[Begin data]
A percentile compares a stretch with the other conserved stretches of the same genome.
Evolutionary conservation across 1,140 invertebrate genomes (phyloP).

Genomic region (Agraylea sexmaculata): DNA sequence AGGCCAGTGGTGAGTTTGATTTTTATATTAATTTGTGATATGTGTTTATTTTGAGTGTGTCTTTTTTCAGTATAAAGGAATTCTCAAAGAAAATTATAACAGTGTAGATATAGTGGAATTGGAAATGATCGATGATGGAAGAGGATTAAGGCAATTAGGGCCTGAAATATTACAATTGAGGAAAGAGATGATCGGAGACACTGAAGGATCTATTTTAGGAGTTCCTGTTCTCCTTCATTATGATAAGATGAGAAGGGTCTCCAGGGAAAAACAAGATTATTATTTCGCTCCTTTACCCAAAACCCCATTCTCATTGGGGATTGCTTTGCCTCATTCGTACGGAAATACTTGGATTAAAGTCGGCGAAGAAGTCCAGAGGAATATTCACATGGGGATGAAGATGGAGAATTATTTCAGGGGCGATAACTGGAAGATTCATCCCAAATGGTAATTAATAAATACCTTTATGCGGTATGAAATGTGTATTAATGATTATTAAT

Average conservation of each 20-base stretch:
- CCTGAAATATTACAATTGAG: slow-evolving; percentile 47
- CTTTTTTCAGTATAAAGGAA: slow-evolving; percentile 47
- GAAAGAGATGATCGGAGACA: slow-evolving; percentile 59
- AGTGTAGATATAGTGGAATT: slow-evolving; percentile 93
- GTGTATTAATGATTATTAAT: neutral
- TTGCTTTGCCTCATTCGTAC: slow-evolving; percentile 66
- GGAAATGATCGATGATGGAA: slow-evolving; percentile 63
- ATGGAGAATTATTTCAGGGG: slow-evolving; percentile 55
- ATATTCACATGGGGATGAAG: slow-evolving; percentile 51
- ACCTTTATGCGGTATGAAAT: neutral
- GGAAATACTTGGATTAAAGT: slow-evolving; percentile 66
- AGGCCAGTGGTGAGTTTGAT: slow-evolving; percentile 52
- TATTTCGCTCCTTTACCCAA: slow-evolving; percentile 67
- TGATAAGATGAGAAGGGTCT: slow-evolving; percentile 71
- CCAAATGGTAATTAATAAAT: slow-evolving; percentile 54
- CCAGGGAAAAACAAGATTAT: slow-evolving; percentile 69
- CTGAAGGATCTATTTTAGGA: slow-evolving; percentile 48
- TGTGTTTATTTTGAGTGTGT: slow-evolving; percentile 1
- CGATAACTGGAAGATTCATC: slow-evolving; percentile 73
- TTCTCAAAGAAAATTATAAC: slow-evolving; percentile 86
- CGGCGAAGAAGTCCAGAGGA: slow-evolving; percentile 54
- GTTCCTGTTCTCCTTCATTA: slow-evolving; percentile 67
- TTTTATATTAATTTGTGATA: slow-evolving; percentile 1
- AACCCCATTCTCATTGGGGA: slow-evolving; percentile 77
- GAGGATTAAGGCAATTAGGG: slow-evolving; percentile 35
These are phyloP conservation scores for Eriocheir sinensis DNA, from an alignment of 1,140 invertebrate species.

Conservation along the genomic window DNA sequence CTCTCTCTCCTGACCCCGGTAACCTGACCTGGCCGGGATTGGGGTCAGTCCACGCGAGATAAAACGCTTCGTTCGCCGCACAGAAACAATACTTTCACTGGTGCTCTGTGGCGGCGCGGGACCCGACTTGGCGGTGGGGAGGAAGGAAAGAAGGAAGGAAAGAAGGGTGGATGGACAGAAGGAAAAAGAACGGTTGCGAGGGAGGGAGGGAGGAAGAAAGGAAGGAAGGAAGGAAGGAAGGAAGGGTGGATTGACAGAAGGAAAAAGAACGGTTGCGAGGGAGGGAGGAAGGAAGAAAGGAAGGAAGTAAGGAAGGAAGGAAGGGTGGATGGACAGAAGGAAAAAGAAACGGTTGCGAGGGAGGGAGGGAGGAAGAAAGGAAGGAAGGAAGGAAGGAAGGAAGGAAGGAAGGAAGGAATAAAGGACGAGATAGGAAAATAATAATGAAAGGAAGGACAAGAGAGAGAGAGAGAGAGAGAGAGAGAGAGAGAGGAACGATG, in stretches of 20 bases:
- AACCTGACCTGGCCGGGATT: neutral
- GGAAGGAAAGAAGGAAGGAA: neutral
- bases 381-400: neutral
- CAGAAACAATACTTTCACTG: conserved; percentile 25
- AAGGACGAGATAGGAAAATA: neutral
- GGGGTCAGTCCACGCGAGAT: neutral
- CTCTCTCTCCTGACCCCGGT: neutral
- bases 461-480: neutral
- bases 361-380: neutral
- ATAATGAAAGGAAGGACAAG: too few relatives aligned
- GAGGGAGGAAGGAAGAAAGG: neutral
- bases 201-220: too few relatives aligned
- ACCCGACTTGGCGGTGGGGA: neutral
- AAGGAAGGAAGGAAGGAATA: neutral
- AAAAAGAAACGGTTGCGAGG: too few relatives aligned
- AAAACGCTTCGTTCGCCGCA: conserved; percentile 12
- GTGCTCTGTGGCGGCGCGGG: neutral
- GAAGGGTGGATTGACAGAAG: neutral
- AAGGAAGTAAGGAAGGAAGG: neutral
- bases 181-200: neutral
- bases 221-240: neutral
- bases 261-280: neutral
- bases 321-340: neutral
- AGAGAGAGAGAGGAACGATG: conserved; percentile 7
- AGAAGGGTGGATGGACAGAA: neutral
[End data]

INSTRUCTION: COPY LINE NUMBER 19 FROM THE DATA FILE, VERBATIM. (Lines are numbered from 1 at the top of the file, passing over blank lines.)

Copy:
- CCAAATGGTAATTAATAAAT: slow-evolving; percentile 54